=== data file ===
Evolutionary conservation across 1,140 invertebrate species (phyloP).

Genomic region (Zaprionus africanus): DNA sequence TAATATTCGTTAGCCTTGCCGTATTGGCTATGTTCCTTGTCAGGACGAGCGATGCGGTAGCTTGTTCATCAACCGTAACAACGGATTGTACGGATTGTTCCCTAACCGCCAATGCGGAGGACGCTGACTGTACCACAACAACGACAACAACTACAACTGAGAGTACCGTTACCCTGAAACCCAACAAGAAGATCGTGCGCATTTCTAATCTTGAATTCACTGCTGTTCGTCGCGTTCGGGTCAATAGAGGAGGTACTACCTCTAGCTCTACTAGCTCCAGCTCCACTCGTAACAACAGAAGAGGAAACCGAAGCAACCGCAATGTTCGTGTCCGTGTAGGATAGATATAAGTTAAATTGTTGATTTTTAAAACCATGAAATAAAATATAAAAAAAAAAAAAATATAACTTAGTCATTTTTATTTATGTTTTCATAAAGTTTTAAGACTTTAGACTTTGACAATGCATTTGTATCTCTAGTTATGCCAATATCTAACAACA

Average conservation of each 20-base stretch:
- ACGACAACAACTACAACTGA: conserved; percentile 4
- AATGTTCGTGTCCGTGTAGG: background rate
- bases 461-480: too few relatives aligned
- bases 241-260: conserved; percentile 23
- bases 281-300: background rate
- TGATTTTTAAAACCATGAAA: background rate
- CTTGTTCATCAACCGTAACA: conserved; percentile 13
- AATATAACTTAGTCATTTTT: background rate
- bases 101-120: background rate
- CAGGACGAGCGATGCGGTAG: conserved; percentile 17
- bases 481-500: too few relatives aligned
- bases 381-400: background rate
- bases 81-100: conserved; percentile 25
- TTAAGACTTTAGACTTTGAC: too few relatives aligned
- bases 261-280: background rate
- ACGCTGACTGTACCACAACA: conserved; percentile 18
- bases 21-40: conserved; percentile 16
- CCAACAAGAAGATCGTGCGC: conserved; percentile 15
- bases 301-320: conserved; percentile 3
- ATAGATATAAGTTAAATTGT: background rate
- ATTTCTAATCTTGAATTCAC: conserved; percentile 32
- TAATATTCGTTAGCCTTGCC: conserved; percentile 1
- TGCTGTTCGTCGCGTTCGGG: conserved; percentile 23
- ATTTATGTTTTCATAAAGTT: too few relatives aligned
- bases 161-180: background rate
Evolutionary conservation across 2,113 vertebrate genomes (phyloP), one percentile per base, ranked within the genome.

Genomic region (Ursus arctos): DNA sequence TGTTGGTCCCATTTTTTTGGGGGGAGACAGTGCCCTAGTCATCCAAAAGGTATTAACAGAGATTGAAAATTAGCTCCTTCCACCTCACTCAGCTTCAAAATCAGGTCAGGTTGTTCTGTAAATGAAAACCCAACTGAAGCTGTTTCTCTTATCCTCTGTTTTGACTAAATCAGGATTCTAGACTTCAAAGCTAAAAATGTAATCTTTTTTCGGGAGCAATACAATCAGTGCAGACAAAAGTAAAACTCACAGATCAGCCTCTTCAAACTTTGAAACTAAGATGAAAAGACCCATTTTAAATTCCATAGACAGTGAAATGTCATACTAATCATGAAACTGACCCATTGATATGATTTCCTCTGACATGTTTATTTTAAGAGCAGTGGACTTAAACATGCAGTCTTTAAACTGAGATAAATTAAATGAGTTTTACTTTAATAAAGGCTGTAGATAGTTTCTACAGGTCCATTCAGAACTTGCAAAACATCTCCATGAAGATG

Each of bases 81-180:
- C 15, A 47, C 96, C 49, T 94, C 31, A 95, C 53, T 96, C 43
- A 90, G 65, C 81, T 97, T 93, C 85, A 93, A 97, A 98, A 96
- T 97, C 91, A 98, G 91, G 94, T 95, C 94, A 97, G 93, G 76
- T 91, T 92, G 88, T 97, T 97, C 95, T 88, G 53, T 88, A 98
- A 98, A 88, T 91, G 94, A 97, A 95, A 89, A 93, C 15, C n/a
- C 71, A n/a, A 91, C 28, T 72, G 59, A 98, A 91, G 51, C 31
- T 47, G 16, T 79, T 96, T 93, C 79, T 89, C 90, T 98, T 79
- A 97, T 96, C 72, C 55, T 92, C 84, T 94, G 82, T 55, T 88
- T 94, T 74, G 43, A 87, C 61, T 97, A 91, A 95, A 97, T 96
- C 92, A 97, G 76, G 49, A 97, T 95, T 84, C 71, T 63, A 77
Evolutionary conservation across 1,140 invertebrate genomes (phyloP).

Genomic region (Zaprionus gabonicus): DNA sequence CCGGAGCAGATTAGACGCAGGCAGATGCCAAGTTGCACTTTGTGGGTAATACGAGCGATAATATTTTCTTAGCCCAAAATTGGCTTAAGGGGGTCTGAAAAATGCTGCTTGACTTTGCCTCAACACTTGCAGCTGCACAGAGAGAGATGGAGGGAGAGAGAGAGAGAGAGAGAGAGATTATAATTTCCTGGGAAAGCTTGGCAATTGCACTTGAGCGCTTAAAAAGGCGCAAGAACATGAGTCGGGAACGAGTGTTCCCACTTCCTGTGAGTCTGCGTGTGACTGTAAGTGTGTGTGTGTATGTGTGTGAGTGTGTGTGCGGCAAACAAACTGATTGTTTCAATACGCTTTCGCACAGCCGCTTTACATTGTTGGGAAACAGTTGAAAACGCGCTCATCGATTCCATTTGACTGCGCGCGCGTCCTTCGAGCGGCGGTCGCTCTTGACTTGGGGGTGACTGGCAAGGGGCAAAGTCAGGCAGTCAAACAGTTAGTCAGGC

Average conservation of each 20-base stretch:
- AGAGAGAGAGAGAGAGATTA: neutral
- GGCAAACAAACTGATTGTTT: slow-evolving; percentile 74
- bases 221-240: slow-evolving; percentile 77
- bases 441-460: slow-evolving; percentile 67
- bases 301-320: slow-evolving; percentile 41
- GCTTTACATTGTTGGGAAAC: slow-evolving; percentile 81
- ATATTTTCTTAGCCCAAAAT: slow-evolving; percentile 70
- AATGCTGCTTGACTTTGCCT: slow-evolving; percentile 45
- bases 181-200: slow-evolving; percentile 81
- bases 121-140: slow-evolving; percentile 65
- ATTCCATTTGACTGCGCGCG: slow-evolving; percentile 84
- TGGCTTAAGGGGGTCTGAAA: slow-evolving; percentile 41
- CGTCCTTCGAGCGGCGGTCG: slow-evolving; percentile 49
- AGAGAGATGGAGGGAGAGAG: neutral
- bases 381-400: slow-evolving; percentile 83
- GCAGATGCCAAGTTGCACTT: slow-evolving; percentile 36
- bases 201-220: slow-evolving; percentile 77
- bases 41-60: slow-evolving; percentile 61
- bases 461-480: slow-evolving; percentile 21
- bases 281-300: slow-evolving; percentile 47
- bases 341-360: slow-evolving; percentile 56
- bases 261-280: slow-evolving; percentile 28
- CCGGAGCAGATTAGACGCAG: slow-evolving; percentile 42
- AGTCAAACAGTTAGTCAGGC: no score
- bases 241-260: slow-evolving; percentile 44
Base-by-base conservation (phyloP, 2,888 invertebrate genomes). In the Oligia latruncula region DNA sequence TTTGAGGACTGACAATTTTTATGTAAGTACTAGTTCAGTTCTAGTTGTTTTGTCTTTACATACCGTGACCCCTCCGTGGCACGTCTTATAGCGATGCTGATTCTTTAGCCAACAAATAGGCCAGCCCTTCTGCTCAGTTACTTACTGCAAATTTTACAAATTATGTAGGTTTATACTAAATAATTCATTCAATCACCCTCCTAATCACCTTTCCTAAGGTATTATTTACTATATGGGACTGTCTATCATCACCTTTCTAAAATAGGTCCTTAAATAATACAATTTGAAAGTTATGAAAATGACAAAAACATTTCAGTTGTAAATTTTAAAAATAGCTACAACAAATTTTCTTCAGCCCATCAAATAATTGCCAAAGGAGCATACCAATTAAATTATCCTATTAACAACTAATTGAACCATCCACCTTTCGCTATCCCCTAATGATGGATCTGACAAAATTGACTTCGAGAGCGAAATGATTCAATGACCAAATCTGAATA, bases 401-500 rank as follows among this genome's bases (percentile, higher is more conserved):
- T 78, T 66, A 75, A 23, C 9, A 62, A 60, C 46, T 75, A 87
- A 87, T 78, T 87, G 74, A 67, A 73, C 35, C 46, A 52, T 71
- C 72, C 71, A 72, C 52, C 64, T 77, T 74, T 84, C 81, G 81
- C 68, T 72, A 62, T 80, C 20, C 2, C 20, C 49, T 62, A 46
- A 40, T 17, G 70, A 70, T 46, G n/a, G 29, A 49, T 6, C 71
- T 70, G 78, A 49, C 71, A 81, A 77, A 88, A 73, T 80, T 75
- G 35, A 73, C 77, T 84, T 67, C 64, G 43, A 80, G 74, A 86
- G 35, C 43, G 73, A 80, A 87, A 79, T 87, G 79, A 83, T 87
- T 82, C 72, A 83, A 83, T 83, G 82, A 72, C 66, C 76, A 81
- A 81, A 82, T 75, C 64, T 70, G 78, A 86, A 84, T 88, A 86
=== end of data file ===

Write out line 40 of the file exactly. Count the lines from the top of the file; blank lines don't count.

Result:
- T 94, T 74, G 43, A 87, C 61, T 97, A 91, A 95, A 97, T 96